In the tail end of the ’90s persons were obsessed with the near future. They stood in the twilight of a hundred years and at the dawn of a fresh millennium. The Y2K bug and potential electronic meltdown loomed large in the collective hive mind, breeding doomsday scenarios which were realistically a manifestation of a collective concern with the unknown, the one which permeated a civilization teetering on the precipice of time.
We were entering the 2000s. Phonetically, simply reciting the date and pronouncing the term “thousand” simply felt so much weightier and more significant than the usual nineteen-ninety-whatever. In addition, it signified a clear split from days gone by.
Futuristic cartoons and movies through the entire latter half of the 20th century were always inevitably occur the entire year two-thousand-and-something: The Jetsons stay in 2062, Back to the near future II occurs in 2015, Stanley Kubrick’s Space Odyssey in 2001. It had been the era of Futurama, The Matrix, and Terminator 2: Judgement Day. The web was proliferating and mobile phones were accessible, music was going digital and flying cars surely weren’t remote.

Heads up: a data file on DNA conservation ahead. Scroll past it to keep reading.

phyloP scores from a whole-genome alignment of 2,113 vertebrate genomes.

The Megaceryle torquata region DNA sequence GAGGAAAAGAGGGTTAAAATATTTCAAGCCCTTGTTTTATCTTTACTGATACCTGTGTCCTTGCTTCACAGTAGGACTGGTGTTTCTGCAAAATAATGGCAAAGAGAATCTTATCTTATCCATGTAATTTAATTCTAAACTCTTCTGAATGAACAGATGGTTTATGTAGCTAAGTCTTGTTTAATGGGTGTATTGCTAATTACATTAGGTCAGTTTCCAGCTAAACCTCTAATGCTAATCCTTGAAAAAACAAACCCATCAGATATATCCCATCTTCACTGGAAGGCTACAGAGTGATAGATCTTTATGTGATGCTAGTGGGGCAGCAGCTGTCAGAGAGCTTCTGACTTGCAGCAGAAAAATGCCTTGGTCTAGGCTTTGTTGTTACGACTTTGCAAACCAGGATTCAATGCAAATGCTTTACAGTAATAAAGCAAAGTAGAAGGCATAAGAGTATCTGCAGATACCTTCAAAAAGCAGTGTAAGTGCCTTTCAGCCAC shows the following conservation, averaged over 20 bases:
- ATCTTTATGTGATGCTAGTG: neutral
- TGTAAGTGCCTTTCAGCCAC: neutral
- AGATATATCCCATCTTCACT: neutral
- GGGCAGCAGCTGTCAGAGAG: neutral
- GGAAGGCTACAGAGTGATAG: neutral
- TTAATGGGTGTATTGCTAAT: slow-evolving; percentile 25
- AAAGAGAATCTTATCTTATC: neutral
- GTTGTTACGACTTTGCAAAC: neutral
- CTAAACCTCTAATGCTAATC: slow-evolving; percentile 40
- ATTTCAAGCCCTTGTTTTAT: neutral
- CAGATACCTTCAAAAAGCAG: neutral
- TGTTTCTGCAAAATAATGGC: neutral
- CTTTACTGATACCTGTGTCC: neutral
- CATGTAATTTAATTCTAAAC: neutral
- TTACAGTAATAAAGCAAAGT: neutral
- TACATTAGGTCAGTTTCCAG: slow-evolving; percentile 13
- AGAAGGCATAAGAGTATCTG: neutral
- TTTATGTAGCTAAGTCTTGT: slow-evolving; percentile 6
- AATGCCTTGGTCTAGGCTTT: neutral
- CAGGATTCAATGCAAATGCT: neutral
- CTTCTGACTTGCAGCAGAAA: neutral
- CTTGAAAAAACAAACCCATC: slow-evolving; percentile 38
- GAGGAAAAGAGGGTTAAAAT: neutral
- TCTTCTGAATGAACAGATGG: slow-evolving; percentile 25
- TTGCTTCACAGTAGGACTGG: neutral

All this influenced and manifests itself in the Air Max 97’s design. The silver colorway, which mimics the looks of metal, appears like a bit of futuristic tech. Similarly, a lot of Sony’s (another major influence on the dominant aesthetic of the time) products were made of plastics with shiny, metal-like finishes imitative of steel.
Futurism, whenever we look back at it from some of the future always looks so dated, and there’s something endearingly cliched about these designs – they look so predictably space age from where we stand now, therefore unlike what the aesthetic into the future (our present) actually finished up looking like. Which is precisely why we ought to leave the ’97 fossilized in the late ’90s where it belongs.
Sure, I am aware the selling point of vintage clothing and fashion revivalism but rarely is a bit of design so thoroughly thought through therefore synchronized using its own particular instant. Obviously this is an enormous section of the AM97’s appeal, but it’s also why it will remain sacred. I’m all for searching for deadstock on eBay, but a reissue would cheapen it, and as everybody knows, exclusivity is such an enormous part of a sneaker’s appeal.
I feel that rather than looking backwards, we have to look forwards and have ourselves exactly why is it that Tinker Hatfield’s recent Air Max designs pale compared to the 97? Last year’s iteration was completely forgettable, and I’ve never seen it worn by a person with a shred of dress sense.
Instead of longing for a reissue, we have to expect and demand today’s Air Max icon, one that’s as conceptually and aesthetically complete as the ’97, the one which embodies the modern day zeitgeist up to the ’97 reflects its – our personal classic that future generations will lust after.